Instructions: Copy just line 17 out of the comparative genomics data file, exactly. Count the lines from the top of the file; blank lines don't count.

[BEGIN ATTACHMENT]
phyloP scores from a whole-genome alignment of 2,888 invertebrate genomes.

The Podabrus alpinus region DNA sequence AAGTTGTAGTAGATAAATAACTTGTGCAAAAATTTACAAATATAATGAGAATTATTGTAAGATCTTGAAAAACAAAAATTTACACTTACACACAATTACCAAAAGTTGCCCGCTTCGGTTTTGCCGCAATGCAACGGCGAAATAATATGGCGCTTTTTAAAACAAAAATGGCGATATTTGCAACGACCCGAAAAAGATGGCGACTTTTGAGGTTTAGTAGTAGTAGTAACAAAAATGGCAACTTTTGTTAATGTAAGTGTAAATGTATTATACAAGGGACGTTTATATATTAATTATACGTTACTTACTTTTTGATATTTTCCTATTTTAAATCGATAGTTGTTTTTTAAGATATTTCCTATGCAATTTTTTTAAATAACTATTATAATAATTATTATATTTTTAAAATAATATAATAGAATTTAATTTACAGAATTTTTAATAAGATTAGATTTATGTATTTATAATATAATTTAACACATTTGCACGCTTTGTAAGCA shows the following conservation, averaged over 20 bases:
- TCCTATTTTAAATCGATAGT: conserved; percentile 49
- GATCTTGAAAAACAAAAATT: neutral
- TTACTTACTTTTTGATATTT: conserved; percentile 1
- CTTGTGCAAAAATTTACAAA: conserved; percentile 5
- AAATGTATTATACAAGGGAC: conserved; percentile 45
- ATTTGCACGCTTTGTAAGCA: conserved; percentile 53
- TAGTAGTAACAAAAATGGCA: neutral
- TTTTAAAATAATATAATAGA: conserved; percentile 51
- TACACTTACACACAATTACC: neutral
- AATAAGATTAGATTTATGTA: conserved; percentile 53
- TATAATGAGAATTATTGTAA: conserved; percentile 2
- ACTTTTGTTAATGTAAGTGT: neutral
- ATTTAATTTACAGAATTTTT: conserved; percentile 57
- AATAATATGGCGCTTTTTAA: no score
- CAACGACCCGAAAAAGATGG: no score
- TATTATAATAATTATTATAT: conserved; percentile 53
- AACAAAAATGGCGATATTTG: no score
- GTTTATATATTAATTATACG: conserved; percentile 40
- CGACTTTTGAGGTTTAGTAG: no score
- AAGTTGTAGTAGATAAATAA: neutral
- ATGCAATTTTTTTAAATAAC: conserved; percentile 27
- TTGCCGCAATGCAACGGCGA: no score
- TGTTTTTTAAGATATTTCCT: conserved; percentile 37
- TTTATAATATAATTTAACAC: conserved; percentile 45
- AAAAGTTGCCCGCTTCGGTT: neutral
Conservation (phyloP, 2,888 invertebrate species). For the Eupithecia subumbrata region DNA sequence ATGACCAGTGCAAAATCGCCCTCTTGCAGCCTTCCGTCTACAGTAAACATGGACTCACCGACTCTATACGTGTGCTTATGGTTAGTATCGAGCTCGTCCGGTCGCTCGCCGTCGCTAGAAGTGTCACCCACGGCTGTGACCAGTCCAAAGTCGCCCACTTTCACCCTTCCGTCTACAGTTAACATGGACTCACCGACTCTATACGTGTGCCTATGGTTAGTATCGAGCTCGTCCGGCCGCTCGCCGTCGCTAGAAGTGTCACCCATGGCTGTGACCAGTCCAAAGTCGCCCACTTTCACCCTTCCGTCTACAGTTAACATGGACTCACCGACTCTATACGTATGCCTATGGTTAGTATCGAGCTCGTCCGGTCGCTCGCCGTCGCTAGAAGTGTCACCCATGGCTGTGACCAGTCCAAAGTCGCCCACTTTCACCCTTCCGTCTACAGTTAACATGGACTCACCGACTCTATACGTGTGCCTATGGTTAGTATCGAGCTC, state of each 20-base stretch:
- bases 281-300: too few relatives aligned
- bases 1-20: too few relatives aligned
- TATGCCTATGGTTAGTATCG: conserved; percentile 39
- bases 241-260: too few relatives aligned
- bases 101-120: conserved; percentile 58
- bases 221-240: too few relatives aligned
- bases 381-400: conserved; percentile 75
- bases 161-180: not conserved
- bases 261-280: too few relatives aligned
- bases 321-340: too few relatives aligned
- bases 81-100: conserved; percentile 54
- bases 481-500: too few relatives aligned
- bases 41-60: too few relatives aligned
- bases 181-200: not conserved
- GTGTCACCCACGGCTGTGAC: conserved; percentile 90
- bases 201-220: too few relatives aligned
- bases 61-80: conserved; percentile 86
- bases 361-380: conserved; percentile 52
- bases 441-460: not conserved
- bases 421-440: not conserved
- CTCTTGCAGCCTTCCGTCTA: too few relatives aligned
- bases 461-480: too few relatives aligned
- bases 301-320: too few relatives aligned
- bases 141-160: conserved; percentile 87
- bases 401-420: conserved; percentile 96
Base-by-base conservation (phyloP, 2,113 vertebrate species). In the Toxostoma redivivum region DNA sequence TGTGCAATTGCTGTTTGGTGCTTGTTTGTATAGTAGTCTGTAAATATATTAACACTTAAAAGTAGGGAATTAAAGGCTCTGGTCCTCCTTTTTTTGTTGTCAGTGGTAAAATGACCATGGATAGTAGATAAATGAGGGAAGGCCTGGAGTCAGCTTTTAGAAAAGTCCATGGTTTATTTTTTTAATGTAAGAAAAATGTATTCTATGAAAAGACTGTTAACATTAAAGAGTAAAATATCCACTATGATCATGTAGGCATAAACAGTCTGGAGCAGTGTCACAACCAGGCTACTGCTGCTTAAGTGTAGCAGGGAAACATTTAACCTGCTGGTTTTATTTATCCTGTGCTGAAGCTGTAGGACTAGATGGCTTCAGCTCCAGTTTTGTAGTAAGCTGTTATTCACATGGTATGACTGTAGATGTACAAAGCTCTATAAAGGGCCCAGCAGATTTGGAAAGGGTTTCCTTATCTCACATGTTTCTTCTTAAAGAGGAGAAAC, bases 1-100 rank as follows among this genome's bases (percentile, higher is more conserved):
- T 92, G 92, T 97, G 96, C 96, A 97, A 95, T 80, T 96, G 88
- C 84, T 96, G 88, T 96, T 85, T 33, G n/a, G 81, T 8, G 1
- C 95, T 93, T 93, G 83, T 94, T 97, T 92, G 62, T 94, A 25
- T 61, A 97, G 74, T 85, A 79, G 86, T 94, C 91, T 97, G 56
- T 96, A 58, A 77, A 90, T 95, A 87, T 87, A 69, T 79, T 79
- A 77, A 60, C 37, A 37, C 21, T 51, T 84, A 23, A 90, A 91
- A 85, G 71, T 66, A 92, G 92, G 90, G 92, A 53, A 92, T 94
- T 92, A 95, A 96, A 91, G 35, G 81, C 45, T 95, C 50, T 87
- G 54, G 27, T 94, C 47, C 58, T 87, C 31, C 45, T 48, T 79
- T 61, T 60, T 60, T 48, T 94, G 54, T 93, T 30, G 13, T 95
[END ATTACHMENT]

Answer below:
- CAACGACCCGAAAAAGATGG: no score